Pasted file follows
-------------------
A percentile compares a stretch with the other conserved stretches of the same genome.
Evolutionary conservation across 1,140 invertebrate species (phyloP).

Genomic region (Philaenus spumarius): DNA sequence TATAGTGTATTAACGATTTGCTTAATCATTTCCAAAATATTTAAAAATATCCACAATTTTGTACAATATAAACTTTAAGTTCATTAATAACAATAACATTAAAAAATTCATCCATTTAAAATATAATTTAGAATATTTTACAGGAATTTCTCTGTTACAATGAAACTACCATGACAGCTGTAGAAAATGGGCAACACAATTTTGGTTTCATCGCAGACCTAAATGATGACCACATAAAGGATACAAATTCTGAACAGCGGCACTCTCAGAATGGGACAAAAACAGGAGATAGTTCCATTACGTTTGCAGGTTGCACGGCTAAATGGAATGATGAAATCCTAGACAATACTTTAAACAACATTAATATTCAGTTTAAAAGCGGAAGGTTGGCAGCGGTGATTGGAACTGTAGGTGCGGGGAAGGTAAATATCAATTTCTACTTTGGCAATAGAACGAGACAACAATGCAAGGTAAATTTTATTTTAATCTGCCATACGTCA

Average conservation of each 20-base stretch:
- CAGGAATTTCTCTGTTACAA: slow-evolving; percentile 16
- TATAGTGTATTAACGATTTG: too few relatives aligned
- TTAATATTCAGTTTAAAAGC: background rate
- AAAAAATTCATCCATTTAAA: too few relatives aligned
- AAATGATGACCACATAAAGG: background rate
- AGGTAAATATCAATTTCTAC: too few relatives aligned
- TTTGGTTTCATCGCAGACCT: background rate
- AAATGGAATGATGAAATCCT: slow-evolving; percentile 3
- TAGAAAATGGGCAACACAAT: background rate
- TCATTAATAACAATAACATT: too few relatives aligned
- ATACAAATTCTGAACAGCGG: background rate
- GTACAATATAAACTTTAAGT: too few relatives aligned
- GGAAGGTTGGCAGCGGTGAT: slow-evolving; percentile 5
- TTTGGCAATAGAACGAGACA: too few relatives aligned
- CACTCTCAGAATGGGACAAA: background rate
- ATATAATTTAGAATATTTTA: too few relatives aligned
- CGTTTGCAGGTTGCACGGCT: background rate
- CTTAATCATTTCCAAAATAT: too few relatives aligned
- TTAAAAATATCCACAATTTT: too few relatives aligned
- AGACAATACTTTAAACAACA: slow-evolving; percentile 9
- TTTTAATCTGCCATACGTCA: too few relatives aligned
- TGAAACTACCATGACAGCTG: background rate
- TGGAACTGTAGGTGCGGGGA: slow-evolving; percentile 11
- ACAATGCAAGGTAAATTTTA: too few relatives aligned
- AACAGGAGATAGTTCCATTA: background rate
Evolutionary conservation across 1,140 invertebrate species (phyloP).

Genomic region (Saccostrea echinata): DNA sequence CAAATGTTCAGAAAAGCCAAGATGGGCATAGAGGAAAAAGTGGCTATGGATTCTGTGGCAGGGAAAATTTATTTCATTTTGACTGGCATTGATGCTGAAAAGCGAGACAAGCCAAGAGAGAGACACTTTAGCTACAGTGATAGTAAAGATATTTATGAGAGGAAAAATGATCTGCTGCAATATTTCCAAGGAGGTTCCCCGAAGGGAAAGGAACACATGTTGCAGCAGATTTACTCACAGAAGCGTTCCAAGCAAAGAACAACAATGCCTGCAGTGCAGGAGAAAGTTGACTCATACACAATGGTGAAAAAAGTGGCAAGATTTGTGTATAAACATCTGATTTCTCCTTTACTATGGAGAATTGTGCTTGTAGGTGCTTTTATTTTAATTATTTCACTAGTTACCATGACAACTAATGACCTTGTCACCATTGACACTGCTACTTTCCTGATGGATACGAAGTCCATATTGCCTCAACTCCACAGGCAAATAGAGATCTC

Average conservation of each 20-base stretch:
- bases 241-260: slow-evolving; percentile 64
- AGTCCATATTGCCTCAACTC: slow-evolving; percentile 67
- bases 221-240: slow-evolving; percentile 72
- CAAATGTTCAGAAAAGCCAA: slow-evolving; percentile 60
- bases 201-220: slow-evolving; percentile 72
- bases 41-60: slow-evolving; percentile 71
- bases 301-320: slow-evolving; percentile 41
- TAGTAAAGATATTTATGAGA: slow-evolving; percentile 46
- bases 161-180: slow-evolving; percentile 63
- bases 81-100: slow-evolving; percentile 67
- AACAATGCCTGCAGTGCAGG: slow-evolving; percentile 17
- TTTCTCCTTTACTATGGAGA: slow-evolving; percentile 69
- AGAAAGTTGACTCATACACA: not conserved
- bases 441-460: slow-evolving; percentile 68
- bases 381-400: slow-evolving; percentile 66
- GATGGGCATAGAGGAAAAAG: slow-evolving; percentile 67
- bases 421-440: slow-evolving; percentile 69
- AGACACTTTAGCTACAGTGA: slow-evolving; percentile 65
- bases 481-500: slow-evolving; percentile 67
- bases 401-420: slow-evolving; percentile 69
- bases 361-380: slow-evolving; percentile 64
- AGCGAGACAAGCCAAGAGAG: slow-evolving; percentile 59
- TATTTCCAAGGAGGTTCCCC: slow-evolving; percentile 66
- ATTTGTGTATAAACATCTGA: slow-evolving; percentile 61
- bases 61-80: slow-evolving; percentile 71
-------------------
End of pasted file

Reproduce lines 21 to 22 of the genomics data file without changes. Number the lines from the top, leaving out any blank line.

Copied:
- CGTTTGCAGGTTGCACGGCT: background rate
- CTTAATCATTTCCAAAATAT: too few relatives aligned